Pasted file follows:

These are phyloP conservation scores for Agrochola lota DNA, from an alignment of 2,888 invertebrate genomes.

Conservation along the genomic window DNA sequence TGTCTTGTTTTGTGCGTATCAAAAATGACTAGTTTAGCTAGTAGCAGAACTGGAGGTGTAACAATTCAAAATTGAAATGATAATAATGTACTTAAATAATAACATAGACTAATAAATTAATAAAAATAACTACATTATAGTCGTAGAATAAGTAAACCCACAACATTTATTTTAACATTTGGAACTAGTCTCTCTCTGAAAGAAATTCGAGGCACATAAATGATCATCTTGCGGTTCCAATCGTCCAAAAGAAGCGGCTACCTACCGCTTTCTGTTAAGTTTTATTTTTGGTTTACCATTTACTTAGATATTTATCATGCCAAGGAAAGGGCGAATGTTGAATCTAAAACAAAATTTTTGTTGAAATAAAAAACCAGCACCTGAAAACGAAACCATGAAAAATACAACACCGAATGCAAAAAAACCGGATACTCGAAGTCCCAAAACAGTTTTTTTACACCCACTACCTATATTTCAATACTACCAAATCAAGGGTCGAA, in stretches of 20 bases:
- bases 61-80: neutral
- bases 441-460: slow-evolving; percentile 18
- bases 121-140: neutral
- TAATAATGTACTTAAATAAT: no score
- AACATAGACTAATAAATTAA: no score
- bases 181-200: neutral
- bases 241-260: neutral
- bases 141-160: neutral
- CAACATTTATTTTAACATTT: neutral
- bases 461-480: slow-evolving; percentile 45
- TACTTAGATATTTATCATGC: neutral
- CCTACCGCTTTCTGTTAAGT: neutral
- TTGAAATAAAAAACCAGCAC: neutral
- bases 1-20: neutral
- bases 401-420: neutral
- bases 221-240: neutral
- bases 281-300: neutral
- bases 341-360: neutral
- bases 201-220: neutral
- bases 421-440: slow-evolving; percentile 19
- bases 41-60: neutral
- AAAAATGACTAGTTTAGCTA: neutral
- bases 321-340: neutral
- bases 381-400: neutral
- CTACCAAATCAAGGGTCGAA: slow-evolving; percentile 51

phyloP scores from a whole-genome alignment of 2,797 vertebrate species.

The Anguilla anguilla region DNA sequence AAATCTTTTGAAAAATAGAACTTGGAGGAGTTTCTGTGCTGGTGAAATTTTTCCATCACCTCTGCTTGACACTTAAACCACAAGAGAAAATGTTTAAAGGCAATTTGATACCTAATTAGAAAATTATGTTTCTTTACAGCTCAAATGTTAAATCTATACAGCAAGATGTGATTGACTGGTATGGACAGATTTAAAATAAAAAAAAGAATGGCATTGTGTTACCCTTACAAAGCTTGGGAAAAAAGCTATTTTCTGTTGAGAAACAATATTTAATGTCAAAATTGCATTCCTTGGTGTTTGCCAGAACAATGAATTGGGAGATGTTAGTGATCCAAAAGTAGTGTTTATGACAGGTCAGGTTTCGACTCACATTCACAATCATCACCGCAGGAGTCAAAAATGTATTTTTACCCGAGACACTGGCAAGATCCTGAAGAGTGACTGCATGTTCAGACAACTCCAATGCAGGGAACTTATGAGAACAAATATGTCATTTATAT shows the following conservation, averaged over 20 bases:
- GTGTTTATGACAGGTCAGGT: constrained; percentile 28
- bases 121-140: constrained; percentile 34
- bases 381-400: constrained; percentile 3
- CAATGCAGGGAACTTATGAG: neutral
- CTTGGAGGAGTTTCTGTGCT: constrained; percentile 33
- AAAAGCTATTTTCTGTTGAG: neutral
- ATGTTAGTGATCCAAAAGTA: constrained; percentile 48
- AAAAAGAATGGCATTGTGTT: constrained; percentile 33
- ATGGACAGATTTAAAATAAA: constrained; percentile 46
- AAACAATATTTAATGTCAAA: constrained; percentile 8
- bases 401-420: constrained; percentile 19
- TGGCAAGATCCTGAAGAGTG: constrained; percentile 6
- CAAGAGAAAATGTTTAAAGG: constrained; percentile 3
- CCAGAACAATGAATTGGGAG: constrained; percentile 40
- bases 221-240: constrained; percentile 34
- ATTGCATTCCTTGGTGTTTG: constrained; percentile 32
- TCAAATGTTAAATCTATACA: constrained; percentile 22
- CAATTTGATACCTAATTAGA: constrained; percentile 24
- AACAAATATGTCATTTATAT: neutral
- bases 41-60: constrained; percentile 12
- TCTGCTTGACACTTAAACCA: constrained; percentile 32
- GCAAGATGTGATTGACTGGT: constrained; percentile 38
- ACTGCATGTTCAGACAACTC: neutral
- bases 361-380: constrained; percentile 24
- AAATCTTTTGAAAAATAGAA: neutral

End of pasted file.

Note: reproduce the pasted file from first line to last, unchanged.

These are phyloP conservation scores for Agrochola lota DNA, from an alignment of 2,888 invertebrate genomes.

Conservation along the genomic window DNA sequence TGTCTTGTTTTGTGCGTATCAAAAATGACTAGTTTAGCTAGTAGCAGAACTGGAGGTGTAACAATTCAAAATTGAAATGATAATAATGTACTTAAATAATAACATAGACTAATAAATTAATAAAAATAACTACATTATAGTCGTAGAATAAGTAAACCCACAACATTTATTTTAACATTTGGAACTAGTCTCTCTCTGAAAGAAATTCGAGGCACATAAATGATCATCTTGCGGTTCCAATCGTCCAAAAGAAGCGGCTACCTACCGCTTTCTGTTAAGTTTTATTTTTGGTTTACCATTTACTTAGATATTTATCATGCCAAGGAAAGGGCGAATGTTGAATCTAAAACAAAATTTTTGTTGAAATAAAAAACCAGCACCTGAAAACGAAACCATGAAAAATACAACACCGAATGCAAAAAAACCGGATACTCGAAGTCCCAAAACAGTTTTTTTACACCCACTACCTATATTTCAATACTACCAAATCAAGGGTCGAA, in stretches of 20 bases:
- bases 61-80: neutral
- bases 441-460: slow-evolving; percentile 18
- bases 121-140: neutral
- TAATAATGTACTTAAATAAT: no score
- AACATAGACTAATAAATTAA: no score
- bases 181-200: neutral
- bases 241-260: neutral
- bases 141-160: neutral
- CAACATTTATTTTAACATTT: neutral
- bases 461-480: slow-evolving; percentile 45
- TACTTAGATATTTATCATGC: neutral
- CCTACCGCTTTCTGTTAAGT: neutral
- TTGAAATAAAAAACCAGCAC: neutral
- bases 1-20: neutral
- bases 401-420: neutral
- bases 221-240: neutral
- bases 281-300: neutral
- bases 341-360: neutral
- bases 201-220: neutral
- bases 421-440: slow-evolving; percentile 19
- bases 41-60: neutral
- AAAAATGACTAGTTTAGCTA: neutral
- bases 321-340: neutral
- bases 381-400: neutral
- CTACCAAATCAAGGGTCGAA: slow-evolving; percentile 51

phyloP scores from a whole-genome alignment of 2,797 vertebrate species.

The Anguilla anguilla region DNA sequence AAATCTTTTGAAAAATAGAACTTGGAGGAGTTTCTGTGCTGGTGAAATTTTTCCATCACCTCTGCTTGACACTTAAACCACAAGAGAAAATGTTTAAAGGCAATTTGATACCTAATTAGAAAATTATGTTTCTTTACAGCTCAAATGTTAAATCTATACAGCAAGATGTGATTGACTGGTATGGACAGATTTAAAATAAAAAAAAGAATGGCATTGTGTTACCCTTACAAAGCTTGGGAAAAAAGCTATTTTCTGTTGAGAAACAATATTTAATGTCAAAATTGCATTCCTTGGTGTTTGCCAGAACAATGAATTGGGAGATGTTAGTGATCCAAAAGTAGTGTTTATGACAGGTCAGGTTTCGACTCACATTCACAATCATCACCGCAGGAGTCAAAAATGTATTTTTACCCGAGACACTGGCAAGATCCTGAAGAGTGACTGCATGTTCAGACAACTCCAATGCAGGGAACTTATGAGAACAAATATGTCATTTATAT shows the following conservation, averaged over 20 bases:
- GTGTTTATGACAGGTCAGGT: constrained; percentile 28
- bases 121-140: constrained; percentile 34
- bases 381-400: constrained; percentile 3
- CAATGCAGGGAACTTATGAG: neutral
- CTTGGAGGAGTTTCTGTGCT: constrained; percentile 33
- AAAAGCTATTTTCTGTTGAG: neutral
- ATGTTAGTGATCCAAAAGTA: constrained; percentile 48
- AAAAAGAATGGCATTGTGTT: constrained; percentile 33
- ATGGACAGATTTAAAATAAA: constrained; percentile 46
- AAACAATATTTAATGTCAAA: constrained; percentile 8
- bases 401-420: constrained; percentile 19
- TGGCAAGATCCTGAAGAGTG: constrained; percentile 6
- CAAGAGAAAATGTTTAAAGG: constrained; percentile 3
- CCAGAACAATGAATTGGGAG: constrained; percentile 40
- bases 221-240: constrained; percentile 34
- ATTGCATTCCTTGGTGTTTG: constrained; percentile 32
- TCAAATGTTAAATCTATACA: constrained; percentile 22
- CAATTTGATACCTAATTAGA: constrained; percentile 24
- AACAAATATGTCATTTATAT: neutral
- bases 41-60: constrained; percentile 12
- TCTGCTTGACACTTAAACCA: constrained; percentile 32
- GCAAGATGTGATTGACTGGT: constrained; percentile 38
- ACTGCATGTTCAGACAACTC: neutral
- bases 361-380: constrained; percentile 24
- AAATCTTTTGAAAAATAGAA: neutral